Pastors and Politics

THEM: Pastors should voice more political opinions.

ME: OK. Most Republicans and Democrats are going to hell. You should tell them the Gospel.
@FailingPastor

 

 

We’ve had some contentious elections in our country lately. People are wound a little tight.

During the last big “most important election of our lives” season, a lady in church told me she was thinking she wouldn’t come back to church if she had to be around people who disagreed with her political views. She then told me that it was my job to tell them how to vote. Yup, it was my fault they were following their parent’s traditional political line.

She did skip church for a few weeks, but when her guys won the election she came back. Several months later she told me how much she loved our church and how she would, and I quote, “never think of leaving it.”

I stay out of politics. The only time politics enter my sermon is when I mention how I stay out of politics, or when the Bible passage at hand tells us to respect government authority, or when an issue that is in the Bible passage I’m dealing with has a modern political angle everyone is fired up about that has to be addressed.

I don’t tell people how to vote. I don’t tell people to vote even. I make no mention of civic duty, nor do I pledge the flag in church or anything. I’m all for the separation of church and state and do my part to keep it real.

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Church Unity is Overrated

I would be more ecumenical if other churches weren’t all filled with heretic scum.
@FailingPastor

 

If every person in every church were led by the Spirit then yeah, I’d be all for ecumenical fellowship. But that’s not who goes to church. Lots of people go to church and lots of them don’t have the Spirit, even fewer are led by Him.

Thus we need to test the spirits. We need to watch out for wolves in sheep’s clothing. We need to exercise church discipline. There are all sorts of ramifications for being in a fallen world with fallen people in it.

Happy thoughts about unity and fellowship do not override the reality of jerks and heretics in the church. Letting happy thoughts smooth over the differences in faith-practice and doctrinal substance doesn’t cut it for me.

I know, I’m the jerk and it’s guys like me that keep the church divided. Could be, then again, maybe your heresy has something to do with that division too. Hard to say, aint it?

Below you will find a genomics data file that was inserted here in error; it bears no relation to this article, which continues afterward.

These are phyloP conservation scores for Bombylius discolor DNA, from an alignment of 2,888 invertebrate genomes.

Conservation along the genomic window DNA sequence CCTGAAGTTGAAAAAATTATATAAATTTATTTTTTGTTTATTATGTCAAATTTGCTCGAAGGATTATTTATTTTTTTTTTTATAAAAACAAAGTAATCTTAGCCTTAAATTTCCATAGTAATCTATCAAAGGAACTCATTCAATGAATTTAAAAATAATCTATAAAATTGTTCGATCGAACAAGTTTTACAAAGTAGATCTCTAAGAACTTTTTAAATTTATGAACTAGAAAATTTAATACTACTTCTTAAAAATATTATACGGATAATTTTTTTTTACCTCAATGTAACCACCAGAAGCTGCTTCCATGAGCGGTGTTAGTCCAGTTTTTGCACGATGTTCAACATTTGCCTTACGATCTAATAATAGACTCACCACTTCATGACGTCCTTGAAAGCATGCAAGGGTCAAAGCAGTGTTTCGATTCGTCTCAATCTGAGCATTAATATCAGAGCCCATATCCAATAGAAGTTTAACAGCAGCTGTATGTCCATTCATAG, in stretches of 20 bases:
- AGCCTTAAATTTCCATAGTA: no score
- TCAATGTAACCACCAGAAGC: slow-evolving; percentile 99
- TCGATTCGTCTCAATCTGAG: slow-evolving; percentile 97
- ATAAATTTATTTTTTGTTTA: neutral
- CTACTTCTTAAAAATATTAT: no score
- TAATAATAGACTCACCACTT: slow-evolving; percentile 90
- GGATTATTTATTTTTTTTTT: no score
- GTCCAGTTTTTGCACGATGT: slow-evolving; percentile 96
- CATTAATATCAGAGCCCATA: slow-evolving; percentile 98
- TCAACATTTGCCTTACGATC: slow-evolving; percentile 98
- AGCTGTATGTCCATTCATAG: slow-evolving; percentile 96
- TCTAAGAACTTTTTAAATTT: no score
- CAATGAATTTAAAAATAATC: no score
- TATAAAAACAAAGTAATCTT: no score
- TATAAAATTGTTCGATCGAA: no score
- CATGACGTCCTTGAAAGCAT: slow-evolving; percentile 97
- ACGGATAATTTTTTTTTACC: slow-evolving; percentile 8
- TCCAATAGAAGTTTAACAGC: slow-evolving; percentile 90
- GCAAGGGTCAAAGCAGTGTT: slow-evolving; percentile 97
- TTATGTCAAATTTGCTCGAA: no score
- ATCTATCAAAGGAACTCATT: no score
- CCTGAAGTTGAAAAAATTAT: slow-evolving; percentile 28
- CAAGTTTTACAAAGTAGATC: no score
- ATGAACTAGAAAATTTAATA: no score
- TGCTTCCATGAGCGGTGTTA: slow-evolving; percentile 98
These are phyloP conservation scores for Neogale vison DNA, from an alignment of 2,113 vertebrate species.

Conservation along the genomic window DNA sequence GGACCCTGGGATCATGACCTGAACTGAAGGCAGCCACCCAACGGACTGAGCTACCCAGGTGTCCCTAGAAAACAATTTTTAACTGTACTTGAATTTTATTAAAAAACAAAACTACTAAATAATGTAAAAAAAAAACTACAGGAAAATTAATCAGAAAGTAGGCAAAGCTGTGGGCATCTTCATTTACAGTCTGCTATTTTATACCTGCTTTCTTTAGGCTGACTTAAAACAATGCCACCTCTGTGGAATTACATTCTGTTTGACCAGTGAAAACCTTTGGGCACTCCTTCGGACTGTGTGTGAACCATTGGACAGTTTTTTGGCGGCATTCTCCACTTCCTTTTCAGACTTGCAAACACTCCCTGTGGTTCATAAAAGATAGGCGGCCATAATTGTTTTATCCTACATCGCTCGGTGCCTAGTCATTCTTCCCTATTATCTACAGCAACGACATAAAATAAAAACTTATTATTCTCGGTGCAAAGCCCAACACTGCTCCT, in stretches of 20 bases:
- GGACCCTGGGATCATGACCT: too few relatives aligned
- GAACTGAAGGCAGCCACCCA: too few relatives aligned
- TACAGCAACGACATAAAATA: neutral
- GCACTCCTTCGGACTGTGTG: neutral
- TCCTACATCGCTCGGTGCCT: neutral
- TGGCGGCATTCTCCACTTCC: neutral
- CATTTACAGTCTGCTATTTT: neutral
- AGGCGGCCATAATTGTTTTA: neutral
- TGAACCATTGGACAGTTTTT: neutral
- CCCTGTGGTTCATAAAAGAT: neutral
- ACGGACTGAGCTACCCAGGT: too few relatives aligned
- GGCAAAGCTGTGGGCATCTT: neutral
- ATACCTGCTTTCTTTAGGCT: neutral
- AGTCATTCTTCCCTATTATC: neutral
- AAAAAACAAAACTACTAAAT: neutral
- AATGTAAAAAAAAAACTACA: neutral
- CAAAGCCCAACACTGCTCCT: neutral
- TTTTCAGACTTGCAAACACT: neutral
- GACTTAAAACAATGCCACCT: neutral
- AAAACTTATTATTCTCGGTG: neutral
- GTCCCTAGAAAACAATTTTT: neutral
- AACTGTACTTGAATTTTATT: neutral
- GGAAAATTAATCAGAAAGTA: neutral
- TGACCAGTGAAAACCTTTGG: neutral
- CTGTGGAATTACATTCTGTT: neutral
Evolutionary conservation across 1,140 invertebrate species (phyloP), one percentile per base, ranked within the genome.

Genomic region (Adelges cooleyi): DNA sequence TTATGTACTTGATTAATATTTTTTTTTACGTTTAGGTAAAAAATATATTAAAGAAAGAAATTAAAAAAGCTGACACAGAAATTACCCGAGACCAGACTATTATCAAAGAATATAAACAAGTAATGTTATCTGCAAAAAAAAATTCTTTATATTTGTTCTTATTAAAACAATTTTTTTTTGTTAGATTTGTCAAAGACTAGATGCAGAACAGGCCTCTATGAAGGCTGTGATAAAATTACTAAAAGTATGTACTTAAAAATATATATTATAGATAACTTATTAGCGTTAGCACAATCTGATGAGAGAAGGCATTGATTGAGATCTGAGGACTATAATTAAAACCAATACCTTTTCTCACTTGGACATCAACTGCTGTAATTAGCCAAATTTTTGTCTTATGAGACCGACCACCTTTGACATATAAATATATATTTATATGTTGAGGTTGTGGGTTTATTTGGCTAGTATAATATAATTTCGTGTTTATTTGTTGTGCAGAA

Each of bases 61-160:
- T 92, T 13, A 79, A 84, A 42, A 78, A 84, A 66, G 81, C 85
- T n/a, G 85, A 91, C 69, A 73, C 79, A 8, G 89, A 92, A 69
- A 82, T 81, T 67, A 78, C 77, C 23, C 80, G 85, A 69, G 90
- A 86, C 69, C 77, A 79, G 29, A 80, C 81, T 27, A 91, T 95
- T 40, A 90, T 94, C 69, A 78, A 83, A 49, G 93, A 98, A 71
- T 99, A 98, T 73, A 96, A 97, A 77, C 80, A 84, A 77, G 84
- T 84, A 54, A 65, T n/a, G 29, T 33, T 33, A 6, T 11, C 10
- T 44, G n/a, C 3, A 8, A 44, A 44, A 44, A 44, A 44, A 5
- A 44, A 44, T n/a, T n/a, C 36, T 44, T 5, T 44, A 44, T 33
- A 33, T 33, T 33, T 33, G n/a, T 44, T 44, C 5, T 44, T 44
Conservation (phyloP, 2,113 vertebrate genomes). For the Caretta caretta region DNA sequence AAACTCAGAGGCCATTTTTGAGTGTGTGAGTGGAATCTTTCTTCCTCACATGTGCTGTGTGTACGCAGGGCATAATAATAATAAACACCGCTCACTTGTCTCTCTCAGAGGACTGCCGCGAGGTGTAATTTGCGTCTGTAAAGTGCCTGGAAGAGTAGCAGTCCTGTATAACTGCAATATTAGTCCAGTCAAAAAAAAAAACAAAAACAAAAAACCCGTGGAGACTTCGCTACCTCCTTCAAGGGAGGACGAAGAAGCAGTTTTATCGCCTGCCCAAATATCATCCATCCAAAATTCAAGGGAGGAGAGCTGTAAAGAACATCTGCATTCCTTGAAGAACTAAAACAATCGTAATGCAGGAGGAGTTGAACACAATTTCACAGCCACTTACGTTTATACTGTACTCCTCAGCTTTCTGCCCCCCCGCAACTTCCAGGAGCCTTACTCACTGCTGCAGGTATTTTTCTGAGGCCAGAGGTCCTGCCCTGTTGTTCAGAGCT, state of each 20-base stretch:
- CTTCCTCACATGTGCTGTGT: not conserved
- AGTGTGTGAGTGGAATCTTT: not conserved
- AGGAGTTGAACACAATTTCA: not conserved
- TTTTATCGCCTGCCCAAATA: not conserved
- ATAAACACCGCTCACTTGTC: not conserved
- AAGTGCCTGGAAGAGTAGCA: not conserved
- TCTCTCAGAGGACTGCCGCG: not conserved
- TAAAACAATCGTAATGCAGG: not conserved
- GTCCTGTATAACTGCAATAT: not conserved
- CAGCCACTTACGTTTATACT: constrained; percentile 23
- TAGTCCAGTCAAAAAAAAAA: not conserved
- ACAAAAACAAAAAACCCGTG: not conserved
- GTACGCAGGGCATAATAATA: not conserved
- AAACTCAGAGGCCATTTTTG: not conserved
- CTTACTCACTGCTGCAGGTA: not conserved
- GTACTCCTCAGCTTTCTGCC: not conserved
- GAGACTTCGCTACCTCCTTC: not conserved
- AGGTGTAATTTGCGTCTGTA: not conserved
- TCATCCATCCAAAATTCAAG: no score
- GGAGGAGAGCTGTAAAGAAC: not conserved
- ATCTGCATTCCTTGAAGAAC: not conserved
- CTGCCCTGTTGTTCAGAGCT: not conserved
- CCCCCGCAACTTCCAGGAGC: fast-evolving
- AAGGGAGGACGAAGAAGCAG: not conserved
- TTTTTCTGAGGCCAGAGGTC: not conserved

I’ve been asked multiple times by other churches and “Christian organizations” if our church would get together for some ecumenical event. In all honesty, at the bottom of these requests there are two things these people want:

1) They want my church to hand out free advertising for them, and
2) They want our money.

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How Long Should Pastors Stay at Their Church?

Pastors need to teach that when life gets hard, faith overcomes.
This is best taught by taking a new church every four years.

Pastors need to teach that love is patient enduring service.
This is best taught by taking a new church every four years.
@FailingPastor

 

 

The average stay at a church for a senior pastor is about four years. Youth pastors last about three.

This constant leaving makes churches doubt pastors. Small churches feel like they are stepping stones to larger churches. No one takes the pastor seriously because they all know he’ll leave when greener pastures show up.

This constant leaving makes pastors impatient and covetous. If their church doesn’t meet their ideals, they leave. They are only truly invested if the church does what they want it to do.

Pastor turnover also undermines any teaching on reaping and sowing, patient endurance, perseverance, longsuffering, love, or any such topics. God will never leave you nor forsake you, but your pastor? He’ll be gone in about four years. Nice.

Practice what you preach, right?

Pastors have been dropping congregations so quickly Christians assume this is what pastors should do. Many people look at me weird when I tell them how long I’ve been at my church. “Can’t find another job, eh?”

I even have a family member who repeatedly says it’s not right for pastors to stay at one church their whole career. This is primarily because they had a bad experience with a pastor who was at their church, and still is, for a long time. If he would have left they could have stayed. So now all pastors should leave after a couple years.

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Hey Christians: No One Cares About Your Diet

All you healthy people that don’t use sugar: your homemade Christmas cookies are not as good as you think they are.
@FailingPastor

 

 

There is a segment of Christianity that is obsessed with diet. I’m not saying they are synonymous with the homeschoolers, but there is massive overlap. They are under the impression that we are justified by food alone. Sola Cibus. (I don’t know, I just looked up “What is the Latin word for food?” And cibus came up as the answer.)

Romans 14 and 15 tells us to please our neighbor and do things that edify them. Don’t force your weird scruples on people if it causes problems. I feel that diet evangelists need a refresher course on this passage.